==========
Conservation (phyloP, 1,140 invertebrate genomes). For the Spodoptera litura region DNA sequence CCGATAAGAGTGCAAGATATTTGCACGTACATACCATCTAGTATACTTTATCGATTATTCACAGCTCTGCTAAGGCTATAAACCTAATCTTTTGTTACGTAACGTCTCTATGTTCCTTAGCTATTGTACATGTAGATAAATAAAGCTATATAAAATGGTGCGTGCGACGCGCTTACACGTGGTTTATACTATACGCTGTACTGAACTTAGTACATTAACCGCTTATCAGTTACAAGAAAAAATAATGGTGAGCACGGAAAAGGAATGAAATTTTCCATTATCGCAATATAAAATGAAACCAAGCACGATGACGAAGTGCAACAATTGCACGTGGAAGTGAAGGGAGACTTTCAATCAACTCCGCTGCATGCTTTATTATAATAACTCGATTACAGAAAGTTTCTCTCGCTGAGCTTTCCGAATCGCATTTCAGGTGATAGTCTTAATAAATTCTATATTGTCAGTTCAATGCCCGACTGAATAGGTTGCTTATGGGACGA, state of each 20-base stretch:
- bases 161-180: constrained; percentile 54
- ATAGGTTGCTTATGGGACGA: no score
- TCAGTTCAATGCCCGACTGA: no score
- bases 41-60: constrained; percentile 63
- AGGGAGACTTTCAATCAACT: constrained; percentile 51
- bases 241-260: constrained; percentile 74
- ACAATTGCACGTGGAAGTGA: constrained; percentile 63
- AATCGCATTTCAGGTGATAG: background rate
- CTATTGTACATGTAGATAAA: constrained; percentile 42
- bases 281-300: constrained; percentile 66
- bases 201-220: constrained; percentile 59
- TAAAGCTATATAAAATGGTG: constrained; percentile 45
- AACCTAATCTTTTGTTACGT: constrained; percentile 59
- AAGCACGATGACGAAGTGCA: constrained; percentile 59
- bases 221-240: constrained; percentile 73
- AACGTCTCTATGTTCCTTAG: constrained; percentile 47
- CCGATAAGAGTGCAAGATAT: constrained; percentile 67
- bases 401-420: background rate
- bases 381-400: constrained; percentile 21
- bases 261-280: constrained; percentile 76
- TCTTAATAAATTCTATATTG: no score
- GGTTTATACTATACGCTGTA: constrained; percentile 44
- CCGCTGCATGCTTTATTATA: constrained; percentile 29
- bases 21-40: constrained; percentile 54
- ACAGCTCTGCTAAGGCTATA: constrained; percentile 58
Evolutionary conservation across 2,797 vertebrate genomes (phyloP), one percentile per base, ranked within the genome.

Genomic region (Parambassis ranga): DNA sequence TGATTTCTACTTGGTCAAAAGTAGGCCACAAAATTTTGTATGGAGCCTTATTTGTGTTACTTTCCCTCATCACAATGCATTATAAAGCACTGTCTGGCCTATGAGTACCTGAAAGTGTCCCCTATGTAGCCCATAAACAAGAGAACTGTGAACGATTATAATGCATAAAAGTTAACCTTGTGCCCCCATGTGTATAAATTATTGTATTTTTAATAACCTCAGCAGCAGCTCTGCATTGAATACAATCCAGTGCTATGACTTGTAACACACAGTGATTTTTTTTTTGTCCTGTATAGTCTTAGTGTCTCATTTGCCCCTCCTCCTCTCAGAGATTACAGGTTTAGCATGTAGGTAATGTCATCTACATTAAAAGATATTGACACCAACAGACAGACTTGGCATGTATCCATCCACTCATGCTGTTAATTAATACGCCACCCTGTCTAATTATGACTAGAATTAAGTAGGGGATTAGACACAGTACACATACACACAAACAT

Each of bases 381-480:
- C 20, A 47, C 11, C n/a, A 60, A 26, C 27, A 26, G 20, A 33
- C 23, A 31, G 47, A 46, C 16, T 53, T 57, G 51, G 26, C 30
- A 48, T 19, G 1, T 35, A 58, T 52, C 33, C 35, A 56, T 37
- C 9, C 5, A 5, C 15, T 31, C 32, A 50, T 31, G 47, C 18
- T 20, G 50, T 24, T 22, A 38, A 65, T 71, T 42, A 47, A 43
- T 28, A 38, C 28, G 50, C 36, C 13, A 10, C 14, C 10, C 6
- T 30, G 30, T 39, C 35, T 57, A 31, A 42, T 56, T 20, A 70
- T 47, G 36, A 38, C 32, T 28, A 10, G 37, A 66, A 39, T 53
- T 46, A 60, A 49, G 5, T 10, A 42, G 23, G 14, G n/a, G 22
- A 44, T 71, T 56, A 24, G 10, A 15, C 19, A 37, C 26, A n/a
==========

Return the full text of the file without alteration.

Conservation (phyloP, 1,140 invertebrate genomes). For the Spodoptera litura region DNA sequence CCGATAAGAGTGCAAGATATTTGCACGTACATACCATCTAGTATACTTTATCGATTATTCACAGCTCTGCTAAGGCTATAAACCTAATCTTTTGTTACGTAACGTCTCTATGTTCCTTAGCTATTGTACATGTAGATAAATAAAGCTATATAAAATGGTGCGTGCGACGCGCTTACACGTGGTTTATACTATACGCTGTACTGAACTTAGTACATTAACCGCTTATCAGTTACAAGAAAAAATAATGGTGAGCACGGAAAAGGAATGAAATTTTCCATTATCGCAATATAAAATGAAACCAAGCACGATGACGAAGTGCAACAATTGCACGTGGAAGTGAAGGGAGACTTTCAATCAACTCCGCTGCATGCTTTATTATAATAACTCGATTACAGAAAGTTTCTCTCGCTGAGCTTTCCGAATCGCATTTCAGGTGATAGTCTTAATAAATTCTATATTGTCAGTTCAATGCCCGACTGAATAGGTTGCTTATGGGACGA, state of each 20-base stretch:
- bases 161-180: constrained; percentile 54
- ATAGGTTGCTTATGGGACGA: no score
- TCAGTTCAATGCCCGACTGA: no score
- bases 41-60: constrained; percentile 63
- AGGGAGACTTTCAATCAACT: constrained; percentile 51
- bases 241-260: constrained; percentile 74
- ACAATTGCACGTGGAAGTGA: constrained; percentile 63
- AATCGCATTTCAGGTGATAG: background rate
- CTATTGTACATGTAGATAAA: constrained; percentile 42
- bases 281-300: constrained; percentile 66
- bases 201-220: constrained; percentile 59
- TAAAGCTATATAAAATGGTG: constrained; percentile 45
- AACCTAATCTTTTGTTACGT: constrained; percentile 59
- AAGCACGATGACGAAGTGCA: constrained; percentile 59
- bases 221-240: constrained; percentile 73
- AACGTCTCTATGTTCCTTAG: constrained; percentile 47
- CCGATAAGAGTGCAAGATAT: constrained; percentile 67
- bases 401-420: background rate
- bases 381-400: constrained; percentile 21
- bases 261-280: constrained; percentile 76
- TCTTAATAAATTCTATATTG: no score
- GGTTTATACTATACGCTGTA: constrained; percentile 44
- CCGCTGCATGCTTTATTATA: constrained; percentile 29
- bases 21-40: constrained; percentile 54
- ACAGCTCTGCTAAGGCTATA: constrained; percentile 58
Evolutionary conservation across 2,797 vertebrate genomes (phyloP), one percentile per base, ranked within the genome.

Genomic region (Parambassis ranga): DNA sequence TGATTTCTACTTGGTCAAAAGTAGGCCACAAAATTTTGTATGGAGCCTTATTTGTGTTACTTTCCCTCATCACAATGCATTATAAAGCACTGTCTGGCCTATGAGTACCTGAAAGTGTCCCCTATGTAGCCCATAAACAAGAGAACTGTGAACGATTATAATGCATAAAAGTTAACCTTGTGCCCCCATGTGTATAAATTATTGTATTTTTAATAACCTCAGCAGCAGCTCTGCATTGAATACAATCCAGTGCTATGACTTGTAACACACAGTGATTTTTTTTTTGTCCTGTATAGTCTTAGTGTCTCATTTGCCCCTCCTCCTCTCAGAGATTACAGGTTTAGCATGTAGGTAATGTCATCTACATTAAAAGATATTGACACCAACAGACAGACTTGGCATGTATCCATCCACTCATGCTGTTAATTAATACGCCACCCTGTCTAATTATGACTAGAATTAAGTAGGGGATTAGACACAGTACACATACACACAAACAT

Each of bases 381-480:
- C 20, A 47, C 11, C n/a, A 60, A 26, C 27, A 26, G 20, A 33
- C 23, A 31, G 47, A 46, C 16, T 53, T 57, G 51, G 26, C 30
- A 48, T 19, G 1, T 35, A 58, T 52, C 33, C 35, A 56, T 37
- C 9, C 5, A 5, C 15, T 31, C 32, A 50, T 31, G 47, C 18
- T 20, G 50, T 24, T 22, A 38, A 65, T 71, T 42, A 47, A 43
- T 28, A 38, C 28, G 50, C 36, C 13, A 10, C 14, C 10, C 6
- T 30, G 30, T 39, C 35, T 57, A 31, A 42, T 56, T 20, A 70
- T 47, G 36, A 38, C 32, T 28, A 10, G 37, A 66, A 39, T 53
- T 46, A 60, A 49, G 5, T 10, A 42, G 23, G 14, G n/a, G 22
- A 44, T 71, T 56, A 24, G 10, A 15, C 19, A 37, C 26, A n/a